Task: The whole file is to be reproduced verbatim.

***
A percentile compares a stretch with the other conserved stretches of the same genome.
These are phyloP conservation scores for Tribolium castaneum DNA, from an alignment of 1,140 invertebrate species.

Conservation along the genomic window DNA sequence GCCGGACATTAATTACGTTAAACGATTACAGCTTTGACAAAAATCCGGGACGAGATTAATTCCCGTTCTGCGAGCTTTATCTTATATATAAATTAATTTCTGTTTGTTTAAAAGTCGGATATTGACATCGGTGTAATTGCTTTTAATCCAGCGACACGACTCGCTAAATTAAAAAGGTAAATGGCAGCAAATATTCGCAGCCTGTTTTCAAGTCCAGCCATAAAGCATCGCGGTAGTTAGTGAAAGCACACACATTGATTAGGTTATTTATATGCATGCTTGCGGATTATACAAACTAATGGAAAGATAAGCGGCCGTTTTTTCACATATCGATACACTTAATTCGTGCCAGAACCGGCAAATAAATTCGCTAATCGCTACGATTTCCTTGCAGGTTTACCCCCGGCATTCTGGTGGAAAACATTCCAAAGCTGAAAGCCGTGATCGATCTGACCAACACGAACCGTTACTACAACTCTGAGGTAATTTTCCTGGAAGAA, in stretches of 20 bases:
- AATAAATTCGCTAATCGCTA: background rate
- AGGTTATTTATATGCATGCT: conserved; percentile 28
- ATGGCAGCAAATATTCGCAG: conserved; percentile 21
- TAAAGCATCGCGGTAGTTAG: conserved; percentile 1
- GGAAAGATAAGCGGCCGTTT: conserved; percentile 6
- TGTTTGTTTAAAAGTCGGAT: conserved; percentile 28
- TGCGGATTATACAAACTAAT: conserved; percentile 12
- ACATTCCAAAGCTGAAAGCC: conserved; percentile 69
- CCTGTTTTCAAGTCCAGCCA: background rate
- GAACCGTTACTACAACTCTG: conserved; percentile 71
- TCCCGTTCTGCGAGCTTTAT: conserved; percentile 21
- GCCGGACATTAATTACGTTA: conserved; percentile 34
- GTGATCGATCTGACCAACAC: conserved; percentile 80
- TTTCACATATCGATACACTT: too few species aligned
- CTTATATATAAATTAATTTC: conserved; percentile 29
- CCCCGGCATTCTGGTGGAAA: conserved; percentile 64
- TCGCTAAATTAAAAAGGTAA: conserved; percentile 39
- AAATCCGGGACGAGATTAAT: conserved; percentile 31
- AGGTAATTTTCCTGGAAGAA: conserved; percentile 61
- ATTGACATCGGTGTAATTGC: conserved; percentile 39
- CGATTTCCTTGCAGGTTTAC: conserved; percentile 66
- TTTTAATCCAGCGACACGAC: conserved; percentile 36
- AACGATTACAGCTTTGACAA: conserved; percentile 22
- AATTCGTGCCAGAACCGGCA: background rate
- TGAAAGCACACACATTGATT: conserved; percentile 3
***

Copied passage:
A percentile compares a stretch with the other conserved stretches of the same genome.
These are phyloP conservation scores for Tribolium castaneum DNA, from an alignment of 1,140 invertebrate species.

Conservation along the genomic window DNA sequence GCCGGACATTAATTACGTTAAACGATTACAGCTTTGACAAAAATCCGGGACGAGATTAATTCCCGTTCTGCGAGCTTTATCTTATATATAAATTAATTTCTGTTTGTTTAAAAGTCGGATATTGACATCGGTGTAATTGCTTTTAATCCAGCGACACGACTCGCTAAATTAAAAAGGTAAATGGCAGCAAATATTCGCAGCCTGTTTTCAAGTCCAGCCATAAAGCATCGCGGTAGTTAGTGAAAGCACACACATTGATTAGGTTATTTATATGCATGCTTGCGGATTATACAAACTAATGGAAAGATAAGCGGCCGTTTTTTCACATATCGATACACTTAATTCGTGCCAGAACCGGCAAATAAATTCGCTAATCGCTACGATTTCCTTGCAGGTTTACCCCCGGCATTCTGGTGGAAAACATTCCAAAGCTGAAAGCCGTGATCGATCTGACCAACACGAACCGTTACTACAACTCTGAGGTAATTTTCCTGGAAGAA, in stretches of 20 bases:
- AATAAATTCGCTAATCGCTA: background rate
- AGGTTATTTATATGCATGCT: conserved; percentile 28
- ATGGCAGCAAATATTCGCAG: conserved; percentile 21
- TAAAGCATCGCGGTAGTTAG: conserved; percentile 1
- GGAAAGATAAGCGGCCGTTT: conserved; percentile 6
- TGTTTGTTTAAAAGTCGGAT: conserved; percentile 28
- TGCGGATTATACAAACTAAT: conserved; percentile 12
- ACATTCCAAAGCTGAAAGCC: conserved; percentile 69
- CCTGTTTTCAAGTCCAGCCA: background rate
- GAACCGTTACTACAACTCTG: conserved; percentile 71
- TCCCGTTCTGCGAGCTTTAT: conserved; percentile 21
- GCCGGACATTAATTACGTTA: conserved; percentile 34
- GTGATCGATCTGACCAACAC: conserved; percentile 80
- TTTCACATATCGATACACTT: too few species aligned
- CTTATATATAAATTAATTTC: conserved; percentile 29
- CCCCGGCATTCTGGTGGAAA: conserved; percentile 64
- TCGCTAAATTAAAAAGGTAA: conserved; percentile 39
- AAATCCGGGACGAGATTAAT: conserved; percentile 31
- AGGTAATTTTCCTGGAAGAA: conserved; percentile 61
- ATTGACATCGGTGTAATTGC: conserved; percentile 39
- CGATTTCCTTGCAGGTTTAC: conserved; percentile 66
- TTTTAATCCAGCGACACGAC: conserved; percentile 36
- AACGATTACAGCTTTGACAA: conserved; percentile 22
- AATTCGTGCCAGAACCGGCA: background rate
- TGAAAGCACACACATTGATT: conserved; percentile 3